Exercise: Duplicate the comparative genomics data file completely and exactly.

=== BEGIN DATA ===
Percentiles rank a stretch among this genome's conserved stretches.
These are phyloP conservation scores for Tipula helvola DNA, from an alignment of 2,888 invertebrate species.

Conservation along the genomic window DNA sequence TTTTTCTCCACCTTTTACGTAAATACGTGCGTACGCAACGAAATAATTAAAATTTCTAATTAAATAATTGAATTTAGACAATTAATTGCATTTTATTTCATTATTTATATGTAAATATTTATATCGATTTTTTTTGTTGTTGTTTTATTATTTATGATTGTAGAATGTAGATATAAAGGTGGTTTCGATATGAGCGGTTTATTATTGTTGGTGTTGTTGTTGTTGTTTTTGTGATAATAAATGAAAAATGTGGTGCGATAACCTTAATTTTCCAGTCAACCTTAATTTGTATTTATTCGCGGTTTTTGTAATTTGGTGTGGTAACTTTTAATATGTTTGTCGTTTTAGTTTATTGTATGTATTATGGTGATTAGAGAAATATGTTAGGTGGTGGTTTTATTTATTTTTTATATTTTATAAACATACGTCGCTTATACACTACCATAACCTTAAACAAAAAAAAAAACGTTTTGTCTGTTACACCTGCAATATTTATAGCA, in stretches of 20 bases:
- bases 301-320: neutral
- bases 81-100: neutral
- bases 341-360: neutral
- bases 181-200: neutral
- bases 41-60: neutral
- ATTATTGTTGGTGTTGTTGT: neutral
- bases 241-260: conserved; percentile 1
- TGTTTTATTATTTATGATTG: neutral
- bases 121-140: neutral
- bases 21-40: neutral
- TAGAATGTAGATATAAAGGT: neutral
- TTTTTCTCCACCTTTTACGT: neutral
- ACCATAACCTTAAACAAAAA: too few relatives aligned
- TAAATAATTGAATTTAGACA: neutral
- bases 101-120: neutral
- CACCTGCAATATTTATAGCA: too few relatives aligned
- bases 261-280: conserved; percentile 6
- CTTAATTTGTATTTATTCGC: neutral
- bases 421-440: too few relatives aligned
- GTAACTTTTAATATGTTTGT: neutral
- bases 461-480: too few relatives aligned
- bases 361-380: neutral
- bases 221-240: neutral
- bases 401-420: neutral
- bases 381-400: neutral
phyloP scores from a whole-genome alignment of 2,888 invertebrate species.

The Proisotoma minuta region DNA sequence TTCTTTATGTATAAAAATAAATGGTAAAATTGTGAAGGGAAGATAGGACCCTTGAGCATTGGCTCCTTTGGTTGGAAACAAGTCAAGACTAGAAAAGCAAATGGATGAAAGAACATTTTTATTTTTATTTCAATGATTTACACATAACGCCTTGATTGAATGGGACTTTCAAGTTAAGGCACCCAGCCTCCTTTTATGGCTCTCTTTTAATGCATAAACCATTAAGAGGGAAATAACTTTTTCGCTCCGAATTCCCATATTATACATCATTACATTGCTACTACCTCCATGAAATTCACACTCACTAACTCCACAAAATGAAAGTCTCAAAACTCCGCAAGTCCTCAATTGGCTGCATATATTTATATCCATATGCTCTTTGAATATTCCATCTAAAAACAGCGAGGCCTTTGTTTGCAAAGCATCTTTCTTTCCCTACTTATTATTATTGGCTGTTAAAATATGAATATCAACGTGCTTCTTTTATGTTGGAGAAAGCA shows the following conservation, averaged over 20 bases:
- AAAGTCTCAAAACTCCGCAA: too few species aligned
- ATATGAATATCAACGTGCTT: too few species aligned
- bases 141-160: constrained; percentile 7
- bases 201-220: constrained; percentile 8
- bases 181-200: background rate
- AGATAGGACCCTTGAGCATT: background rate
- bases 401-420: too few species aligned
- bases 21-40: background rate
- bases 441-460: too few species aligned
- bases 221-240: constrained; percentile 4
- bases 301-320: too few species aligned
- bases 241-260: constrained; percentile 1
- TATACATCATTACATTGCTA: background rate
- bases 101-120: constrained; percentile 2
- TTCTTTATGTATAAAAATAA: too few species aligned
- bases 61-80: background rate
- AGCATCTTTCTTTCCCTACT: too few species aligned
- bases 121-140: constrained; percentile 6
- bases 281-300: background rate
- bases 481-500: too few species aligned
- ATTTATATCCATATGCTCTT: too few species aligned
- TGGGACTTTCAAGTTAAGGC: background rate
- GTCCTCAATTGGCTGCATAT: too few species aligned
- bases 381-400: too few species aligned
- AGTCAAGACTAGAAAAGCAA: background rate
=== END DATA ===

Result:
Percentiles rank a stretch among this genome's conserved stretches.
These are phyloP conservation scores for Tipula helvola DNA, from an alignment of 2,888 invertebrate species.

Conservation along the genomic window DNA sequence TTTTTCTCCACCTTTTACGTAAATACGTGCGTACGCAACGAAATAATTAAAATTTCTAATTAAATAATTGAATTTAGACAATTAATTGCATTTTATTTCATTATTTATATGTAAATATTTATATCGATTTTTTTTGTTGTTGTTTTATTATTTATGATTGTAGAATGTAGATATAAAGGTGGTTTCGATATGAGCGGTTTATTATTGTTGGTGTTGTTGTTGTTGTTTTTGTGATAATAAATGAAAAATGTGGTGCGATAACCTTAATTTTCCAGTCAACCTTAATTTGTATTTATTCGCGGTTTTTGTAATTTGGTGTGGTAACTTTTAATATGTTTGTCGTTTTAGTTTATTGTATGTATTATGGTGATTAGAGAAATATGTTAGGTGGTGGTTTTATTTATTTTTTATATTTTATAAACATACGTCGCTTATACACTACCATAACCTTAAACAAAAAAAAAAACGTTTTGTCTGTTACACCTGCAATATTTATAGCA, in stretches of 20 bases:
- bases 301-320: neutral
- bases 81-100: neutral
- bases 341-360: neutral
- bases 181-200: neutral
- bases 41-60: neutral
- ATTATTGTTGGTGTTGTTGT: neutral
- bases 241-260: conserved; percentile 1
- TGTTTTATTATTTATGATTG: neutral
- bases 121-140: neutral
- bases 21-40: neutral
- TAGAATGTAGATATAAAGGT: neutral
- TTTTTCTCCACCTTTTACGT: neutral
- ACCATAACCTTAAACAAAAA: too few relatives aligned
- TAAATAATTGAATTTAGACA: neutral
- bases 101-120: neutral
- CACCTGCAATATTTATAGCA: too few relatives aligned
- bases 261-280: conserved; percentile 6
- CTTAATTTGTATTTATTCGC: neutral
- bases 421-440: too few relatives aligned
- GTAACTTTTAATATGTTTGT: neutral
- bases 461-480: too few relatives aligned
- bases 361-380: neutral
- bases 221-240: neutral
- bases 401-420: neutral
- bases 381-400: neutral
phyloP scores from a whole-genome alignment of 2,888 invertebrate species.

The Proisotoma minuta region DNA sequence TTCTTTATGTATAAAAATAAATGGTAAAATTGTGAAGGGAAGATAGGACCCTTGAGCATTGGCTCCTTTGGTTGGAAACAAGTCAAGACTAGAAAAGCAAATGGATGAAAGAACATTTTTATTTTTATTTCAATGATTTACACATAACGCCTTGATTGAATGGGACTTTCAAGTTAAGGCACCCAGCCTCCTTTTATGGCTCTCTTTTAATGCATAAACCATTAAGAGGGAAATAACTTTTTCGCTCCGAATTCCCATATTATACATCATTACATTGCTACTACCTCCATGAAATTCACACTCACTAACTCCACAAAATGAAAGTCTCAAAACTCCGCAAGTCCTCAATTGGCTGCATATATTTATATCCATATGCTCTTTGAATATTCCATCTAAAAACAGCGAGGCCTTTGTTTGCAAAGCATCTTTCTTTCCCTACTTATTATTATTGGCTGTTAAAATATGAATATCAACGTGCTTCTTTTATGTTGGAGAAAGCA shows the following conservation, averaged over 20 bases:
- AAAGTCTCAAAACTCCGCAA: too few species aligned
- ATATGAATATCAACGTGCTT: too few species aligned
- bases 141-160: constrained; percentile 7
- bases 201-220: constrained; percentile 8
- bases 181-200: background rate
- AGATAGGACCCTTGAGCATT: background rate
- bases 401-420: too few species aligned
- bases 21-40: background rate
- bases 441-460: too few species aligned
- bases 221-240: constrained; percentile 4
- bases 301-320: too few species aligned
- bases 241-260: constrained; percentile 1
- TATACATCATTACATTGCTA: background rate
- bases 101-120: constrained; percentile 2
- TTCTTTATGTATAAAAATAA: too few species aligned
- bases 61-80: background rate
- AGCATCTTTCTTTCCCTACT: too few species aligned
- bases 121-140: constrained; percentile 6
- bases 281-300: background rate
- bases 481-500: too few species aligned
- ATTTATATCCATATGCTCTT: too few species aligned
- TGGGACTTTCAAGTTAAGGC: background rate
- GTCCTCAATTGGCTGCATAT: too few species aligned
- bases 381-400: too few species aligned
- AGTCAAGACTAGAAAAGCAA: background rate